Spotlight: Counseling chair and professor

Spotlight: Counseling chair and professor

Spotlight: Counseling chair and professor
February 16
23:51 2015

Samantha McDonald / Senior Staff Writer

Behind her common interests of gardening, traveling and photography is a nationally-recognized professor who continues to be awarded for her humanitarian work.

Janice Holden, chair and professor at the department of counseling and higher education in the College of Education, earned the Gilbert and Kathleen Wrenn Award for a Humanitarian and Caring Person this year from the American Counseling Association, the largest professional counseling association in the world.

The award and $1,000 grant is given to an active ACA member, a membership Holden said she has held since the late 1970s. It is aimed specifically at those who devote time and help to people without desire for recognition, save for the personal satisfaction of making a positive impact on the community.

Holden’s professional interest is transpersonal counseling, which she defines as the experiences that transcend the usual personal limits of space and time. It is through this study that she said she received the award.

“I’m very honored,” Holden said. “Sometimes the transpersonal perspective is less recognized, so I’m really pleased that my advocacy work in this field is worthy of being recognized by the ACA.”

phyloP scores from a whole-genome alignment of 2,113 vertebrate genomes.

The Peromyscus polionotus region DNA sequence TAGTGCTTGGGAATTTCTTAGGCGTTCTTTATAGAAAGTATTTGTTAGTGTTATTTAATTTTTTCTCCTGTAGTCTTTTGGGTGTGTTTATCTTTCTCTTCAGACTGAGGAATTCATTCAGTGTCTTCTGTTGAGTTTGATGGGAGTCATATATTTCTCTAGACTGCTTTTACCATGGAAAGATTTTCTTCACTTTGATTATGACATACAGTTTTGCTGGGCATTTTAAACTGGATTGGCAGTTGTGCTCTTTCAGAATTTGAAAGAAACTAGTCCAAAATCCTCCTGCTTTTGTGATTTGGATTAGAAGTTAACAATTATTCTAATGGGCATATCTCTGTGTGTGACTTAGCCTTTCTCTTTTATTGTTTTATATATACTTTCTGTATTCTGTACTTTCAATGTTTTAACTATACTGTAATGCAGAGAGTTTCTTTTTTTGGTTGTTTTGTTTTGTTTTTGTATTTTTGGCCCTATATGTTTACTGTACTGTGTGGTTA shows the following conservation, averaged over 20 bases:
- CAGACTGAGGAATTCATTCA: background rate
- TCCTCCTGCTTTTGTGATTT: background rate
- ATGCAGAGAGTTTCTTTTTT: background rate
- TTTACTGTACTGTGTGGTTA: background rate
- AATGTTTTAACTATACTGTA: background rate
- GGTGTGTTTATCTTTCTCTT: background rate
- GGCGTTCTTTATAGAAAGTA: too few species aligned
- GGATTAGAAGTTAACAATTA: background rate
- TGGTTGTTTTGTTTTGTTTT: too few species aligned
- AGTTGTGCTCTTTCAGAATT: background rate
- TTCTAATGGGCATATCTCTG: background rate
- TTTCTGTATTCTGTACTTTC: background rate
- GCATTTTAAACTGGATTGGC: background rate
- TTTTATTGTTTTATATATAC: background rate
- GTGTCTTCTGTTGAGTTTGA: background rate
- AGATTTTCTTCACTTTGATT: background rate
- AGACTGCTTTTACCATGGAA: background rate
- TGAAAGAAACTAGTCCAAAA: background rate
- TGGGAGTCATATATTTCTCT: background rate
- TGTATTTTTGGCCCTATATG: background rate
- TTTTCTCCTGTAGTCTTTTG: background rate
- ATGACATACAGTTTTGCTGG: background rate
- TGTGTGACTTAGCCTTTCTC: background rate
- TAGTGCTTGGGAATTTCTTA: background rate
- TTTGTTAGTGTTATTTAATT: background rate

Holden was also awarded a research award in 2013 from the Association for Spiritual, Ethical, and Religious Values in Counseling, a division of the ACA, and has received honors and recognition for her work annually for the last decade.

Awarding the helpful

Assistant professor of counseling Amanda Giordano nominated Holden, whom she has worked with for almost three years, due to her selfless character, she said.

Giordano said when she read the description of the award, it matched Holden to a tee.

“I asked her if she would be okay with me nominating her for the award, but true to her nature, she was reluctant to tell me about all of the amazing things that she has done in the community and at the university,” Giordano said. “She doesn’t do any of what she does for recognition, so it was actually a little challenging to get the information from her to nominate her for the award.”

Holden’s humility is also seen by her students, including third-year doctoral student Sarah Blalock, who completed her master’s education under Holden’s tutelage 15 years ago and is currently taking one of her transpersonal courses.

Despite their close relationship, Blalock said she found out Holden received the ACA award while reading a newsletter.

“There are so many times I would be researching something and find out she’s written so much of the stuff I’m looking at, but I had no idea because she would never say anything about it,” Blalock said. “She has this certain humble presence that you would never really know she has done all these things.”

Transpersonal experiences

Holden said her interest in the transpersonal perspective of counseling began when she was pursuing her doctoral degree in counselor education.

At Northern Illinois University, she took classes under faculty members whose focus was transpersonal counseling, which encompasses topics like precognition and after-death communication. It took Holden four unfinished dissertation projects with different subjects until she decided to complete her research on near-death experiences.